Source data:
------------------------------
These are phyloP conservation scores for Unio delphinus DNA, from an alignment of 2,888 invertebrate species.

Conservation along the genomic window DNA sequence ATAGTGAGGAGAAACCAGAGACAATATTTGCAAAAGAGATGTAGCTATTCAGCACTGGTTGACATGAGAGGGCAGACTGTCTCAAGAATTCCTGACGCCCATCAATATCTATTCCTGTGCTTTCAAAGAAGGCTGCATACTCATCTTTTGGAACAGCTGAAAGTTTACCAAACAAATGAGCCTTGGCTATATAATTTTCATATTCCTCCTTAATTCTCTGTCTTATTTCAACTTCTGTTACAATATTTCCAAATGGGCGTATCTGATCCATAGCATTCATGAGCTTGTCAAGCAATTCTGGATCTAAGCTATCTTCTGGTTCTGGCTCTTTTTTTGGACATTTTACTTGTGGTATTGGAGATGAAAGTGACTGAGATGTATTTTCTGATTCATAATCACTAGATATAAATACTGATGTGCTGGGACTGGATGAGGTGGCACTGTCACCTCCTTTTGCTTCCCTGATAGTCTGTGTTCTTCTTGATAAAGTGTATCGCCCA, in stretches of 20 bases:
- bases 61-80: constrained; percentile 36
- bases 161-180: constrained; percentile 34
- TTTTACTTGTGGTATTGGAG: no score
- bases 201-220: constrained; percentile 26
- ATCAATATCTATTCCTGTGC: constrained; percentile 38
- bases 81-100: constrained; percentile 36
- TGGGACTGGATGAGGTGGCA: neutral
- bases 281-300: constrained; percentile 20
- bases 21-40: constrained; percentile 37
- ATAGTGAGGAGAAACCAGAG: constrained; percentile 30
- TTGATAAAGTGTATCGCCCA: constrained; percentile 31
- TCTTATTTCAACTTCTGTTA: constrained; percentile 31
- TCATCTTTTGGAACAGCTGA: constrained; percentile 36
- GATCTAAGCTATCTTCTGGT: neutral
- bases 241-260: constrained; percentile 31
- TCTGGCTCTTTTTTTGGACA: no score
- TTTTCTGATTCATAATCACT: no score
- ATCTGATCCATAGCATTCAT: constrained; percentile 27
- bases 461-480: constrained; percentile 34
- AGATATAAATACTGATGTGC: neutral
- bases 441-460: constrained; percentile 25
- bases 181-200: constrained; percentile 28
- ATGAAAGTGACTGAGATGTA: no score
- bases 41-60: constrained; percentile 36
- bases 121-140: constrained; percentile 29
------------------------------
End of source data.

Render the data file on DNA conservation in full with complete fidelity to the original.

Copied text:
These are phyloP conservation scores for Unio delphinus DNA, from an alignment of 2,888 invertebrate species.

Conservation along the genomic window DNA sequence ATAGTGAGGAGAAACCAGAGACAATATTTGCAAAAGAGATGTAGCTATTCAGCACTGGTTGACATGAGAGGGCAGACTGTCTCAAGAATTCCTGACGCCCATCAATATCTATTCCTGTGCTTTCAAAGAAGGCTGCATACTCATCTTTTGGAACAGCTGAAAGTTTACCAAACAAATGAGCCTTGGCTATATAATTTTCATATTCCTCCTTAATTCTCTGTCTTATTTCAACTTCTGTTACAATATTTCCAAATGGGCGTATCTGATCCATAGCATTCATGAGCTTGTCAAGCAATTCTGGATCTAAGCTATCTTCTGGTTCTGGCTCTTTTTTTGGACATTTTACTTGTGGTATTGGAGATGAAAGTGACTGAGATGTATTTTCTGATTCATAATCACTAGATATAAATACTGATGTGCTGGGACTGGATGAGGTGGCACTGTCACCTCCTTTTGCTTCCCTGATAGTCTGTGTTCTTCTTGATAAAGTGTATCGCCCA, in stretches of 20 bases:
- bases 61-80: constrained; percentile 36
- bases 161-180: constrained; percentile 34
- TTTTACTTGTGGTATTGGAG: no score
- bases 201-220: constrained; percentile 26
- ATCAATATCTATTCCTGTGC: constrained; percentile 38
- bases 81-100: constrained; percentile 36
- TGGGACTGGATGAGGTGGCA: neutral
- bases 281-300: constrained; percentile 20
- bases 21-40: constrained; percentile 37
- ATAGTGAGGAGAAACCAGAG: constrained; percentile 30
- TTGATAAAGTGTATCGCCCA: constrained; percentile 31
- TCTTATTTCAACTTCTGTTA: constrained; percentile 31
- TCATCTTTTGGAACAGCTGA: constrained; percentile 36
- GATCTAAGCTATCTTCTGGT: neutral
- bases 241-260: constrained; percentile 31
- TCTGGCTCTTTTTTTGGACA: no score
- TTTTCTGATTCATAATCACT: no score
- ATCTGATCCATAGCATTCAT: constrained; percentile 27
- bases 461-480: constrained; percentile 34
- AGATATAAATACTGATGTGC: neutral
- bases 441-460: constrained; percentile 25
- bases 181-200: constrained; percentile 28
- ATGAAAGTGACTGAGATGTA: no score
- bases 41-60: constrained; percentile 36
- bases 121-140: constrained; percentile 29